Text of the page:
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BRITAIN’S DEADLY AND DANGEROUS DEBT

Colonel John  Hughes-Wilson

Colonel John Hughes-Wilson

BRITAIN’S DEADLY AND DANGEROUS DEBT

  • 17.07.2017

DEBT is a terrible experience. Grown men lie awake in the darkness at 3am, sweating over how they’re going to pay the mortgage, the council tax, the season ticket, those maxed-out credit cards and the utility bills, let alone new trainers for the boy and the school trip for the daughter. It drives an unknown number – mainly men – to suicide. Of the 6,188 recorded suicides in the UK last year, the rate for males is three times higher than females. Many were debt-related.

Dickens’s Mr Micawber said: "Annual income twenty pounds, annual expenditure nineteen pounds nineteen and six: result? Happiness. Annual income twenty pounds, annual expenditure twenty pounds nought and six. Result? Misery."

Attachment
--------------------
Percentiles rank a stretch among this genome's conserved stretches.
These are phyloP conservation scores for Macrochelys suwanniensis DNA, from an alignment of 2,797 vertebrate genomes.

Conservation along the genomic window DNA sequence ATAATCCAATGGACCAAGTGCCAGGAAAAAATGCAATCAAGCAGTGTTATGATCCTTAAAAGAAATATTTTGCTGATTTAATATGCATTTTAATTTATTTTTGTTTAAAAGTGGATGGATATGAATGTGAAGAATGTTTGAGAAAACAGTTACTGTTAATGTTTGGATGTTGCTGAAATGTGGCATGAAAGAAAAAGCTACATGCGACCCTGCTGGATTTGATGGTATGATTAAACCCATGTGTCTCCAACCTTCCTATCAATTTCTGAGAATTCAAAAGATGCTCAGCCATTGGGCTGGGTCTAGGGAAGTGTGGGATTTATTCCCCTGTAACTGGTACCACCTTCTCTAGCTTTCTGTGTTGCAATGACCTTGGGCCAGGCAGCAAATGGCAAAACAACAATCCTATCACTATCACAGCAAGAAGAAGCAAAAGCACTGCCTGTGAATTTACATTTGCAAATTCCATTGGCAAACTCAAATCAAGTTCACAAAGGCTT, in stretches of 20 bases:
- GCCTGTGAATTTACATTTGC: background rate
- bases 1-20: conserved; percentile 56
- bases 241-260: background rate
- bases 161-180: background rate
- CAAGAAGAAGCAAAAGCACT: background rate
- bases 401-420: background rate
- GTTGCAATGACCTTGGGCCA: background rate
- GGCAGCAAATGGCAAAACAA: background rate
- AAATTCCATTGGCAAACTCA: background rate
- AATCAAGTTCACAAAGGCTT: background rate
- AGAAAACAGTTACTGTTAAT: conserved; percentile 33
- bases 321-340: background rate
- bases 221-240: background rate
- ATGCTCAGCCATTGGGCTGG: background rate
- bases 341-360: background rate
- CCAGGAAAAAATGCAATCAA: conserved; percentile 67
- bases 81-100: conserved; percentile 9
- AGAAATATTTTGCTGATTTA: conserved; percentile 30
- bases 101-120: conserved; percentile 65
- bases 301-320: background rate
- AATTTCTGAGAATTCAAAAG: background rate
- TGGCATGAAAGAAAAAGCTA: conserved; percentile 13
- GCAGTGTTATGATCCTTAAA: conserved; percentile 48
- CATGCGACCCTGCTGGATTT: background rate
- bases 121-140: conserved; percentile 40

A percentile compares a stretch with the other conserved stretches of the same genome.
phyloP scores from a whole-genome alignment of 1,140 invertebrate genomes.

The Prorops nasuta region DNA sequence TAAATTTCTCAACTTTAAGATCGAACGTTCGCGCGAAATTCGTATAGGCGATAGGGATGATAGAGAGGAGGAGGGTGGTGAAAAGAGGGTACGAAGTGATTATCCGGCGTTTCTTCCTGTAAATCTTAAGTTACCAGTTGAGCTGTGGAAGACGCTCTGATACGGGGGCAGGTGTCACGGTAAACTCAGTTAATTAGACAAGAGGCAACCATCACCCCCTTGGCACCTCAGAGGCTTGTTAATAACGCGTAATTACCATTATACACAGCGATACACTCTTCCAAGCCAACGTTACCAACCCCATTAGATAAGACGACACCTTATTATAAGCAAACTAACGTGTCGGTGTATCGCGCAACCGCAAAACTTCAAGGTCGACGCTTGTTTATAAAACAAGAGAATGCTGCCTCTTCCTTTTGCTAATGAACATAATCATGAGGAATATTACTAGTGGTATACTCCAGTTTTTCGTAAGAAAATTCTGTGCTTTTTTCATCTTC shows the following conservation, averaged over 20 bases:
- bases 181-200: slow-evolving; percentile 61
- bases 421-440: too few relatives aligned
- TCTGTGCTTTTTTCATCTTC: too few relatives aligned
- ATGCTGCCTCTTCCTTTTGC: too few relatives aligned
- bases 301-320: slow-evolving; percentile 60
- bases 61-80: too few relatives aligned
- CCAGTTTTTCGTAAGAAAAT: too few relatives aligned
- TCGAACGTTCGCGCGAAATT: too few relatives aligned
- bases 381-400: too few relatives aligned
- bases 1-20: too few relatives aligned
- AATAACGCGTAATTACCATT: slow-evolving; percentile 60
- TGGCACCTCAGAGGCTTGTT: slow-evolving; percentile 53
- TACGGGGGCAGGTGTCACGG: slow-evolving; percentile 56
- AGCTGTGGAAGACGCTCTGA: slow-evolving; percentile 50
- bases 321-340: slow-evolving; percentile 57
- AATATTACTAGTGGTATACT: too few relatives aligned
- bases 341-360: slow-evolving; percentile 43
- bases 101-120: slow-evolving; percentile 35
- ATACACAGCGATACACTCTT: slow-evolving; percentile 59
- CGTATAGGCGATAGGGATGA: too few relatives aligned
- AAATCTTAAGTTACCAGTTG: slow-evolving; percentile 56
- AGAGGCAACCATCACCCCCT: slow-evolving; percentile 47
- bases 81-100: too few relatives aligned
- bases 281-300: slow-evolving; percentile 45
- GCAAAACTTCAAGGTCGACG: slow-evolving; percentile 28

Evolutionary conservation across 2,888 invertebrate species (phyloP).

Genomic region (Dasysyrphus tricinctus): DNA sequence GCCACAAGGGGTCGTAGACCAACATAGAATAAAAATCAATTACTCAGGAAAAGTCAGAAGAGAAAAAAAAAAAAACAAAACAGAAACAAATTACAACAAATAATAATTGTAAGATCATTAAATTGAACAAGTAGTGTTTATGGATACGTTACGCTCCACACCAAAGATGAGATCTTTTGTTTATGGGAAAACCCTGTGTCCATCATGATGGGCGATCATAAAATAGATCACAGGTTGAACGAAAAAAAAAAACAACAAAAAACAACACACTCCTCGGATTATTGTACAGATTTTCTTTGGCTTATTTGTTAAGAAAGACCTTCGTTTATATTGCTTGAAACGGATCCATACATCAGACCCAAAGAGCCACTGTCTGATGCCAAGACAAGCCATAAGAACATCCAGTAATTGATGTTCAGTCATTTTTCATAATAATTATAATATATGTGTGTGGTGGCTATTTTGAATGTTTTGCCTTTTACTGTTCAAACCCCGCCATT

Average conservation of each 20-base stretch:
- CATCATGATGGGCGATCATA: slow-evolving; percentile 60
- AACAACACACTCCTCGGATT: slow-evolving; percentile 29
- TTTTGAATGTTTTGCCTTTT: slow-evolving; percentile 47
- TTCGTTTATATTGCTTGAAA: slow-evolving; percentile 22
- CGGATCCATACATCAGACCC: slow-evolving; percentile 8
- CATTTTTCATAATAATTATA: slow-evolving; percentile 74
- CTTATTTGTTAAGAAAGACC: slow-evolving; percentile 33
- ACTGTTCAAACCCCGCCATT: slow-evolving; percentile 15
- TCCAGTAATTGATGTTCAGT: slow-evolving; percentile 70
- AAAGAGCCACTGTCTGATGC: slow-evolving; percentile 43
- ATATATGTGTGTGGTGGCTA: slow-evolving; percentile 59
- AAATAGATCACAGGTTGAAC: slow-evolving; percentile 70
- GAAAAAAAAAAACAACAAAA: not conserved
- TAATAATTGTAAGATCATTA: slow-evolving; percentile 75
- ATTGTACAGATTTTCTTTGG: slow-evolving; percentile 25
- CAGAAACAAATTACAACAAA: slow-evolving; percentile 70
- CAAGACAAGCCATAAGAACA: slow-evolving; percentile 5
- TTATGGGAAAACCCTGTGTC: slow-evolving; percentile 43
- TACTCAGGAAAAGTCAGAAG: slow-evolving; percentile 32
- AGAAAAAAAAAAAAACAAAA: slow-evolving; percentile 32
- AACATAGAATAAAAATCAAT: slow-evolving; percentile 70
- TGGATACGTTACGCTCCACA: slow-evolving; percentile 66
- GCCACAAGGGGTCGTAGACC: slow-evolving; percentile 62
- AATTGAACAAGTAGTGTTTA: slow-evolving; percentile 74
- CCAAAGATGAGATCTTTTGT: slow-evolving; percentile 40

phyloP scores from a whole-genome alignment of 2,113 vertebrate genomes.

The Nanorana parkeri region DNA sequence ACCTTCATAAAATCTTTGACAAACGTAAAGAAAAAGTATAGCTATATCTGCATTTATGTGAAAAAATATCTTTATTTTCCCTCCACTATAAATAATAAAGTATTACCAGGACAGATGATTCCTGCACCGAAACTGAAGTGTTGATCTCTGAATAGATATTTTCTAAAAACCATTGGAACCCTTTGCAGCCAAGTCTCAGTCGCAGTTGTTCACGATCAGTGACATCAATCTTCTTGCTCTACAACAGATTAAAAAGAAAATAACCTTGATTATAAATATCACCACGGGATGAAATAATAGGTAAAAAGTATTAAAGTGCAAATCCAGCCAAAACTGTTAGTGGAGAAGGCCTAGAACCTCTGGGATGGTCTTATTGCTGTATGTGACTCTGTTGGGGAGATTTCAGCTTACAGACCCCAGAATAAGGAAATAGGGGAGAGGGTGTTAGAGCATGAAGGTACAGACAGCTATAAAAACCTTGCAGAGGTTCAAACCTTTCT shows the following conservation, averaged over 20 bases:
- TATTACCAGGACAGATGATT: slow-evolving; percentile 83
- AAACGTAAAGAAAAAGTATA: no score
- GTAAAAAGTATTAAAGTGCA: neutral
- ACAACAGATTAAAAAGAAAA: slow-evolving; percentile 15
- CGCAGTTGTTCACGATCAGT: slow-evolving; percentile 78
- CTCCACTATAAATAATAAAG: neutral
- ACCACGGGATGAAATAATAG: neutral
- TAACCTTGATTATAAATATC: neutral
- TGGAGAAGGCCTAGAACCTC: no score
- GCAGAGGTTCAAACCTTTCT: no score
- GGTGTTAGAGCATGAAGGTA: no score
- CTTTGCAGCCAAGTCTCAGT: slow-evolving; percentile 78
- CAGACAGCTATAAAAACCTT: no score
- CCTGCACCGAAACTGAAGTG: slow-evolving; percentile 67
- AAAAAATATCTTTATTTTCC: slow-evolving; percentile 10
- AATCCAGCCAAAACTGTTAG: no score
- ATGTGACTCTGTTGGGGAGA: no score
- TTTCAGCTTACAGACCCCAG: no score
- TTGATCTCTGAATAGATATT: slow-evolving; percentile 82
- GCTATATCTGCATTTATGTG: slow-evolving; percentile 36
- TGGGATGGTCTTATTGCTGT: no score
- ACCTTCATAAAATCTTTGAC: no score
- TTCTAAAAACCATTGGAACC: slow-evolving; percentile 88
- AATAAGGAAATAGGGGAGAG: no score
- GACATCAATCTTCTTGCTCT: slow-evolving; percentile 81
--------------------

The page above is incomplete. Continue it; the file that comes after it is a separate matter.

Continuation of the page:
Micawber’s simple rule applies at all levels.  Nations are little different from individuals. The same iron rules apply to macro-economics as to micro-economics. Spending less than you earn will lead to financial happiness. Look at Norway.  Spending more than you earn will lead to financial misery, which is likely to damage many other areas of national life.  Just look at Venezuela. It really is that simple.

The worrying conclusion is that Britain – and her taxpayers - should now be very worried indeed; British national debt has reached unheard-of-in-peacetime proportions. For decades, successive British governments have secretly beggared their taxpayers to a total of £1.7 trillion. Britain’s ballooning national debt rose by £250 million a day last year -- or £26,000 [start itals] per person [end itals]. This is very bad news, because someone is going to have to pay that money back at some time, and, “as any fule no”, there’s no such thing as “government money”. Just yours, the taxpayer’s, hard-earned dosh.